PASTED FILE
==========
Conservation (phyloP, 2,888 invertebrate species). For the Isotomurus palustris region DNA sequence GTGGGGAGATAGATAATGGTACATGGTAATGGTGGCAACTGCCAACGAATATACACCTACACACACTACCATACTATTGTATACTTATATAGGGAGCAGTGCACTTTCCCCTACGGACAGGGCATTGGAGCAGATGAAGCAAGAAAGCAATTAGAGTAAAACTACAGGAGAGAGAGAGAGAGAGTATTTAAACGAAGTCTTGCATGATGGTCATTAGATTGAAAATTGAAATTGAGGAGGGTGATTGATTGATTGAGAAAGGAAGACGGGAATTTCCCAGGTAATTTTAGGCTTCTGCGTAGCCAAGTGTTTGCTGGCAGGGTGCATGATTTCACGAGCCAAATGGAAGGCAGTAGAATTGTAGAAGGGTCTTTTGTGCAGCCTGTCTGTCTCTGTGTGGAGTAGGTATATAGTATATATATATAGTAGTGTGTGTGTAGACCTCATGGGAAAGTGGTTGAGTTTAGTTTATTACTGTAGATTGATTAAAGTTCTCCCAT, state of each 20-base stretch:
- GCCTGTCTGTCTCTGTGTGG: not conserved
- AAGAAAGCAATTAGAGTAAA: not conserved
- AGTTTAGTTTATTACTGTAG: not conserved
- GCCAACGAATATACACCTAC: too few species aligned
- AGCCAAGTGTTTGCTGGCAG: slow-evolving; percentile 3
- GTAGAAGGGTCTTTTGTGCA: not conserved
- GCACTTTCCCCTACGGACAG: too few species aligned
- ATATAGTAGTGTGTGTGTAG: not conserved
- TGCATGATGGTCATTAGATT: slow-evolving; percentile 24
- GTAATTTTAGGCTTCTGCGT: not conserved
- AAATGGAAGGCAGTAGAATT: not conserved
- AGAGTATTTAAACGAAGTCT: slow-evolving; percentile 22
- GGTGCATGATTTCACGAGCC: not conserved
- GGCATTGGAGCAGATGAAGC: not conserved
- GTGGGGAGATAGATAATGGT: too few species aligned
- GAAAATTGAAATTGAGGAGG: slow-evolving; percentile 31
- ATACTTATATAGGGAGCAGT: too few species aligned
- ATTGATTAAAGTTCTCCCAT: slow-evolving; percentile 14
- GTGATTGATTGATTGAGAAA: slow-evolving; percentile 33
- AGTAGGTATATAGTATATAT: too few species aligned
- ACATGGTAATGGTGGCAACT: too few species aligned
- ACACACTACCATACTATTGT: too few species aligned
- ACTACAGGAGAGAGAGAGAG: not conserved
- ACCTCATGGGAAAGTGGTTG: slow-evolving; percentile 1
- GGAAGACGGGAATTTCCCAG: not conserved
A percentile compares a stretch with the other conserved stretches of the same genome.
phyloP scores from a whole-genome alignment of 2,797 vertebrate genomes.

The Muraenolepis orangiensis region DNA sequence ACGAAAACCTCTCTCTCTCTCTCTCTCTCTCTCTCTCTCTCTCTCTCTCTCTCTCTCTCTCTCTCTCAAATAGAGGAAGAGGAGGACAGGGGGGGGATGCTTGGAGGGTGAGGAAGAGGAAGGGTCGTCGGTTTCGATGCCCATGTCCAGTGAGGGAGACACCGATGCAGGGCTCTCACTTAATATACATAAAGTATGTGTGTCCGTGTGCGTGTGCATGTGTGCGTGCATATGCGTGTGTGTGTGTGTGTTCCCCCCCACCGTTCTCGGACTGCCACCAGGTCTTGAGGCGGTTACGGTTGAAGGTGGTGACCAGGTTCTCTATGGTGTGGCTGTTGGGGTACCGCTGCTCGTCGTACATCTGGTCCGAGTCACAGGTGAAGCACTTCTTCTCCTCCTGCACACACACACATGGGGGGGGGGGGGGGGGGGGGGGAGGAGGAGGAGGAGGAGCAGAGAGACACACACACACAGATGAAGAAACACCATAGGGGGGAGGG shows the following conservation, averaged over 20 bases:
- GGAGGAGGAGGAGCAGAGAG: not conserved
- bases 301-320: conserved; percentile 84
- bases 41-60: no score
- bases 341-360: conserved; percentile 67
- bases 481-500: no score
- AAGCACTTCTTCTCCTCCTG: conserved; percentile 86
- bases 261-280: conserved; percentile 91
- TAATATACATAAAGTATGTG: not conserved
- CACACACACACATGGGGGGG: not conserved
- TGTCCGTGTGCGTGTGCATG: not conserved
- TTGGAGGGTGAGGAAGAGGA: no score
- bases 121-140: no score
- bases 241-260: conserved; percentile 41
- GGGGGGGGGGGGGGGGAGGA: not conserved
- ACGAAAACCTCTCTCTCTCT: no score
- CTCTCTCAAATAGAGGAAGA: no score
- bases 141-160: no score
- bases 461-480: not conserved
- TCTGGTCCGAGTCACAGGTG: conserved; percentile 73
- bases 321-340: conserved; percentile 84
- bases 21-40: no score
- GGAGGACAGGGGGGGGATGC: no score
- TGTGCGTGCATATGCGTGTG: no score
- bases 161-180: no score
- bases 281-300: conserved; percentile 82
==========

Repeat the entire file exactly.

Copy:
Conservation (phyloP, 2,888 invertebrate species). For the Isotomurus palustris region DNA sequence GTGGGGAGATAGATAATGGTACATGGTAATGGTGGCAACTGCCAACGAATATACACCTACACACACTACCATACTATTGTATACTTATATAGGGAGCAGTGCACTTTCCCCTACGGACAGGGCATTGGAGCAGATGAAGCAAGAAAGCAATTAGAGTAAAACTACAGGAGAGAGAGAGAGAGAGTATTTAAACGAAGTCTTGCATGATGGTCATTAGATTGAAAATTGAAATTGAGGAGGGTGATTGATTGATTGAGAAAGGAAGACGGGAATTTCCCAGGTAATTTTAGGCTTCTGCGTAGCCAAGTGTTTGCTGGCAGGGTGCATGATTTCACGAGCCAAATGGAAGGCAGTAGAATTGTAGAAGGGTCTTTTGTGCAGCCTGTCTGTCTCTGTGTGGAGTAGGTATATAGTATATATATATAGTAGTGTGTGTGTAGACCTCATGGGAAAGTGGTTGAGTTTAGTTTATTACTGTAGATTGATTAAAGTTCTCCCAT, state of each 20-base stretch:
- GCCTGTCTGTCTCTGTGTGG: not conserved
- AAGAAAGCAATTAGAGTAAA: not conserved
- AGTTTAGTTTATTACTGTAG: not conserved
- GCCAACGAATATACACCTAC: too few species aligned
- AGCCAAGTGTTTGCTGGCAG: slow-evolving; percentile 3
- GTAGAAGGGTCTTTTGTGCA: not conserved
- GCACTTTCCCCTACGGACAG: too few species aligned
- ATATAGTAGTGTGTGTGTAG: not conserved
- TGCATGATGGTCATTAGATT: slow-evolving; percentile 24
- GTAATTTTAGGCTTCTGCGT: not conserved
- AAATGGAAGGCAGTAGAATT: not conserved
- AGAGTATTTAAACGAAGTCT: slow-evolving; percentile 22
- GGTGCATGATTTCACGAGCC: not conserved
- GGCATTGGAGCAGATGAAGC: not conserved
- GTGGGGAGATAGATAATGGT: too few species aligned
- GAAAATTGAAATTGAGGAGG: slow-evolving; percentile 31
- ATACTTATATAGGGAGCAGT: too few species aligned
- ATTGATTAAAGTTCTCCCAT: slow-evolving; percentile 14
- GTGATTGATTGATTGAGAAA: slow-evolving; percentile 33
- AGTAGGTATATAGTATATAT: too few species aligned
- ACATGGTAATGGTGGCAACT: too few species aligned
- ACACACTACCATACTATTGT: too few species aligned
- ACTACAGGAGAGAGAGAGAG: not conserved
- ACCTCATGGGAAAGTGGTTG: slow-evolving; percentile 1
- GGAAGACGGGAATTTCCCAG: not conserved
A percentile compares a stretch with the other conserved stretches of the same genome.
phyloP scores from a whole-genome alignment of 2,797 vertebrate genomes.

The Muraenolepis orangiensis region DNA sequence ACGAAAACCTCTCTCTCTCTCTCTCTCTCTCTCTCTCTCTCTCTCTCTCTCTCTCTCTCTCTCTCTCAAATAGAGGAAGAGGAGGACAGGGGGGGGATGCTTGGAGGGTGAGGAAGAGGAAGGGTCGTCGGTTTCGATGCCCATGTCCAGTGAGGGAGACACCGATGCAGGGCTCTCACTTAATATACATAAAGTATGTGTGTCCGTGTGCGTGTGCATGTGTGCGTGCATATGCGTGTGTGTGTGTGTGTTCCCCCCCACCGTTCTCGGACTGCCACCAGGTCTTGAGGCGGTTACGGTTGAAGGTGGTGACCAGGTTCTCTATGGTGTGGCTGTTGGGGTACCGCTGCTCGTCGTACATCTGGTCCGAGTCACAGGTGAAGCACTTCTTCTCCTCCTGCACACACACACATGGGGGGGGGGGGGGGGGGGGGGGAGGAGGAGGAGGAGGAGCAGAGAGACACACACACACAGATGAAGAAACACCATAGGGGGGAGGG shows the following conservation, averaged over 20 bases:
- GGAGGAGGAGGAGCAGAGAG: not conserved
- bases 301-320: conserved; percentile 84
- bases 41-60: no score
- bases 341-360: conserved; percentile 67
- bases 481-500: no score
- AAGCACTTCTTCTCCTCCTG: conserved; percentile 86
- bases 261-280: conserved; percentile 91
- TAATATACATAAAGTATGTG: not conserved
- CACACACACACATGGGGGGG: not conserved
- TGTCCGTGTGCGTGTGCATG: not conserved
- TTGGAGGGTGAGGAAGAGGA: no score
- bases 121-140: no score
- bases 241-260: conserved; percentile 41
- GGGGGGGGGGGGGGGGAGGA: not conserved
- ACGAAAACCTCTCTCTCTCT: no score
- CTCTCTCAAATAGAGGAAGA: no score
- bases 141-160: no score
- bases 461-480: not conserved
- TCTGGTCCGAGTCACAGGTG: conserved; percentile 73
- bases 321-340: conserved; percentile 84
- bases 21-40: no score
- GGAGGACAGGGGGGGGATGC: no score
- TGTGCGTGCATATGCGTGTG: no score
- bases 161-180: no score
- bases 281-300: conserved; percentile 82